The same holds true for individuals, but this is a TOUGH one for social people. We don’t tell people where we live, unless we’ve invited them over. I rarely use my last name. Oftentimes, we make up a name to use at restaurants. When we go out of town, we hardly tell anyone…and when we DO tell people that we’re going out of town, we do it in private. And, we don’t talk about what we own. This makes for some awkward situations with overly curious people, but I’ve learned to accept that.
A good friend of mine has had the opportunity to do some VERY impressive things, both in the civilian sector and in the military. He’s accomplished things in both arenas that make him a ripe target for all sorts of bad guys. When his family goes on vacation, they not only use a different last name, but he also says that he’s a history professor at the local community college. That shuts off conversations with the majority of people who don’t like discussing history and provides great conversation with those few who DO like discussing history.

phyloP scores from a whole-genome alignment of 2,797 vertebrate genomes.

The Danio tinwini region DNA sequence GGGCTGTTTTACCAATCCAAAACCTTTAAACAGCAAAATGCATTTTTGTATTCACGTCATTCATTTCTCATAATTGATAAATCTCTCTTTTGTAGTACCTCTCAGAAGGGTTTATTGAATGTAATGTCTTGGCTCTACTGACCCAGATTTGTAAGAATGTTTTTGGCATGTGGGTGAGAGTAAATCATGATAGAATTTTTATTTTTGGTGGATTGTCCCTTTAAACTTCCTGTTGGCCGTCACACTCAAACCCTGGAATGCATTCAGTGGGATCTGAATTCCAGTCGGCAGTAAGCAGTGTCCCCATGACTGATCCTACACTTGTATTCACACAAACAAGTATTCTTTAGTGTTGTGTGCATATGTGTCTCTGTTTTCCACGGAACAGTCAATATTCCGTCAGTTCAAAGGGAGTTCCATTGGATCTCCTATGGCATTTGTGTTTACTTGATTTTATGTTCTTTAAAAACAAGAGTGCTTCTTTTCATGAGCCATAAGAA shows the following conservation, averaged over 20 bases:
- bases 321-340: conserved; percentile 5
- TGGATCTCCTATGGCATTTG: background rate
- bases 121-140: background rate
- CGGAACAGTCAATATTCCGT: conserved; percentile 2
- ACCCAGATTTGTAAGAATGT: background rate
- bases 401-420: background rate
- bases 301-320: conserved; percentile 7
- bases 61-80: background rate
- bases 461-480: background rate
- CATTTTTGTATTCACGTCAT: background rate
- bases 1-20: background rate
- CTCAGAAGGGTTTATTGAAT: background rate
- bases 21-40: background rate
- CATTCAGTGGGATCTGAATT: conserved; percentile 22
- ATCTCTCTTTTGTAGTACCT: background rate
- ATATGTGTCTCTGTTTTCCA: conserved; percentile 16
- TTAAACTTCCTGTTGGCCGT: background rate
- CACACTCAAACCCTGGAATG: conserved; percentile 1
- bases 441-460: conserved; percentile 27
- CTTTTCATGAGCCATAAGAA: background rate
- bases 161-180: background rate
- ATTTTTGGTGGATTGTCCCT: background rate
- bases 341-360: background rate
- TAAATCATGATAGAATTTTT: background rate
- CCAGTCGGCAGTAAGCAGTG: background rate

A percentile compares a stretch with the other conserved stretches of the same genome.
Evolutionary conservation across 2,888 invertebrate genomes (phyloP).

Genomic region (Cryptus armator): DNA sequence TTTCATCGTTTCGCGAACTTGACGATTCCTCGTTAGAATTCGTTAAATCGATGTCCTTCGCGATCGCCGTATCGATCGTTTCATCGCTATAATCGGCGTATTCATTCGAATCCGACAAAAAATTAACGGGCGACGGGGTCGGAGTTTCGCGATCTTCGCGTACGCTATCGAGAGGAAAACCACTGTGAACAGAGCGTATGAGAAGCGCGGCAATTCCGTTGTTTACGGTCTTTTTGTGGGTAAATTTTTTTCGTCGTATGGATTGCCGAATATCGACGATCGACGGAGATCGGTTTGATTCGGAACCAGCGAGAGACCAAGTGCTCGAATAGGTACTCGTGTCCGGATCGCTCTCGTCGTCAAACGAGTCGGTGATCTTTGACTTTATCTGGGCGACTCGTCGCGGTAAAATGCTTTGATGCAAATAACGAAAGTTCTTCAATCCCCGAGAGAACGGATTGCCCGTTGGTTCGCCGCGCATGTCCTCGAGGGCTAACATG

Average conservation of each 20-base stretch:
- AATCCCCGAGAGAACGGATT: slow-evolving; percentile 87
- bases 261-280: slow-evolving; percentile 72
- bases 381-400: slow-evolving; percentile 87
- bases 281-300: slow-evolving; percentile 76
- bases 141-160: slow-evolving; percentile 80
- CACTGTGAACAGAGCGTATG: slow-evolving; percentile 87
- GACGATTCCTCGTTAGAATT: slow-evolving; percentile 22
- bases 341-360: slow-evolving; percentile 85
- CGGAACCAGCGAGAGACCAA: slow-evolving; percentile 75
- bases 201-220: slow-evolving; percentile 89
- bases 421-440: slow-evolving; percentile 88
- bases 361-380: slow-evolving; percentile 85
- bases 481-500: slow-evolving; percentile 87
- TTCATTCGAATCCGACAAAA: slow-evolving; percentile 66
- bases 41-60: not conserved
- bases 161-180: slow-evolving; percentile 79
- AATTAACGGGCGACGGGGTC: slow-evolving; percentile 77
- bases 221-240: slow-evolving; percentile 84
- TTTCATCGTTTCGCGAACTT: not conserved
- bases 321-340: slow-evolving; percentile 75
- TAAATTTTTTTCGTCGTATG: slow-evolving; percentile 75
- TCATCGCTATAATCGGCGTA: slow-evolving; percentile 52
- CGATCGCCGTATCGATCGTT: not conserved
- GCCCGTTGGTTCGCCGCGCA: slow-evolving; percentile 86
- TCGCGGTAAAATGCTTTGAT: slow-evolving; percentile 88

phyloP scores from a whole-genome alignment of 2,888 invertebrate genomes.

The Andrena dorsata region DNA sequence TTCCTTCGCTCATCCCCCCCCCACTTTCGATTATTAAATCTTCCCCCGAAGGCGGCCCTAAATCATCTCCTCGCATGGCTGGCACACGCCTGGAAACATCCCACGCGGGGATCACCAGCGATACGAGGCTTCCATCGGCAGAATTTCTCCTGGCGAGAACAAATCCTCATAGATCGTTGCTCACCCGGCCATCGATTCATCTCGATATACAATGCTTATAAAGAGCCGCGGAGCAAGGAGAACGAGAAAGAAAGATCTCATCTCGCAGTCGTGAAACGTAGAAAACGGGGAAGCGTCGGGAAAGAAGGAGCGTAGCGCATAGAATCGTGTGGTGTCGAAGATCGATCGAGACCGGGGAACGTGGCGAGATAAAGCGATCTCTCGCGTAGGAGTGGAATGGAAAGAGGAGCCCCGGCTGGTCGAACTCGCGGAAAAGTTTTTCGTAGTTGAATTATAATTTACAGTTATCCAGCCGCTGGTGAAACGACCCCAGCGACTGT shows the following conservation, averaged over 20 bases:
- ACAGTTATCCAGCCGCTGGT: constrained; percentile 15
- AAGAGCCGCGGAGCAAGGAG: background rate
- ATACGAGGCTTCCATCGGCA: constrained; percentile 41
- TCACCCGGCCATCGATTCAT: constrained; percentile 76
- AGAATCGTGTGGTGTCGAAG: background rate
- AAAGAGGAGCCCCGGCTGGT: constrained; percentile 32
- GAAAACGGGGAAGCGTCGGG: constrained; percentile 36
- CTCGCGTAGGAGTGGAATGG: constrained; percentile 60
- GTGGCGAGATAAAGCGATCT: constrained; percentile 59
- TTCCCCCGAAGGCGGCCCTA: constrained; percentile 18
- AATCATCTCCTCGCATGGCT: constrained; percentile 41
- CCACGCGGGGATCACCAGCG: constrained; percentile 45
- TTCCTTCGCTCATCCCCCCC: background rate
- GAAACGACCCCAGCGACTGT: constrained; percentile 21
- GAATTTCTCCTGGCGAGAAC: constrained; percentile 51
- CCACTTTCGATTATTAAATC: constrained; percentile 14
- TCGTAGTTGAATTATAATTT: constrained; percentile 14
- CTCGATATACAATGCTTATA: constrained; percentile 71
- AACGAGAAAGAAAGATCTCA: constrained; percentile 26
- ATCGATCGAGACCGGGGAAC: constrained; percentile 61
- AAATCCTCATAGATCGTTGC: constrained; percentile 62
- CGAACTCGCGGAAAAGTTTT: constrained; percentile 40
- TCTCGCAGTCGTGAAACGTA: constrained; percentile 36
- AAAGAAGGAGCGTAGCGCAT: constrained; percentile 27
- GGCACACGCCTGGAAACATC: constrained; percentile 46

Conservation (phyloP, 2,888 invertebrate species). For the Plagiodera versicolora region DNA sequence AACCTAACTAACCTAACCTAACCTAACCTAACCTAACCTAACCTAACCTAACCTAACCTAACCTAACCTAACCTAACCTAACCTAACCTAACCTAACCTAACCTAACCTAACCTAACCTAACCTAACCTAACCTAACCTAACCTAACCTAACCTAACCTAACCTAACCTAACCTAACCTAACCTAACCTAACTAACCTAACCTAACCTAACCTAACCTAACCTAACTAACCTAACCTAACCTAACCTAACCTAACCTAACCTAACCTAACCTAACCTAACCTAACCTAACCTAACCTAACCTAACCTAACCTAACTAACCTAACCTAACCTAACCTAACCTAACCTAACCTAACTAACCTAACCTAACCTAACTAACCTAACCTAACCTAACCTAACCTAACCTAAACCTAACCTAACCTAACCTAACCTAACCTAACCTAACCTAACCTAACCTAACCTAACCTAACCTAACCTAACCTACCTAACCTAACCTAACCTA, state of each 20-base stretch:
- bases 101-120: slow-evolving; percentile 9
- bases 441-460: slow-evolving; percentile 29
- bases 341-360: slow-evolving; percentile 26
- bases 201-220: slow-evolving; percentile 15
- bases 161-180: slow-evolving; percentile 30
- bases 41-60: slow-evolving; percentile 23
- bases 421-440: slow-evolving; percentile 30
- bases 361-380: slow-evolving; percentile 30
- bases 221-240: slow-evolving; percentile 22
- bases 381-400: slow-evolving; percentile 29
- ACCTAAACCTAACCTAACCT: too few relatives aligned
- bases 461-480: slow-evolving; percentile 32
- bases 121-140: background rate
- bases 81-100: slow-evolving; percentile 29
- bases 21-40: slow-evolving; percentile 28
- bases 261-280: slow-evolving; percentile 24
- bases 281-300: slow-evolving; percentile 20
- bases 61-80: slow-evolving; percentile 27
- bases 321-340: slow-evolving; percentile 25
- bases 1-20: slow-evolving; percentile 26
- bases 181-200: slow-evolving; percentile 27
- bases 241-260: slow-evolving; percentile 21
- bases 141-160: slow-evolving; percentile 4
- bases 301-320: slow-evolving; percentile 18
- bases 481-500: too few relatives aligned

You’re going to have to figure out how open or covert you want to live…and then accept the fact that it’s incredibly difficult to be both social and covert. Family and friends who you talk with in confidence may or may not understand your desire to stay covert. Even if they do, the passage of time tends to make people think, in error, that things that you once told them in secret are now open to the public.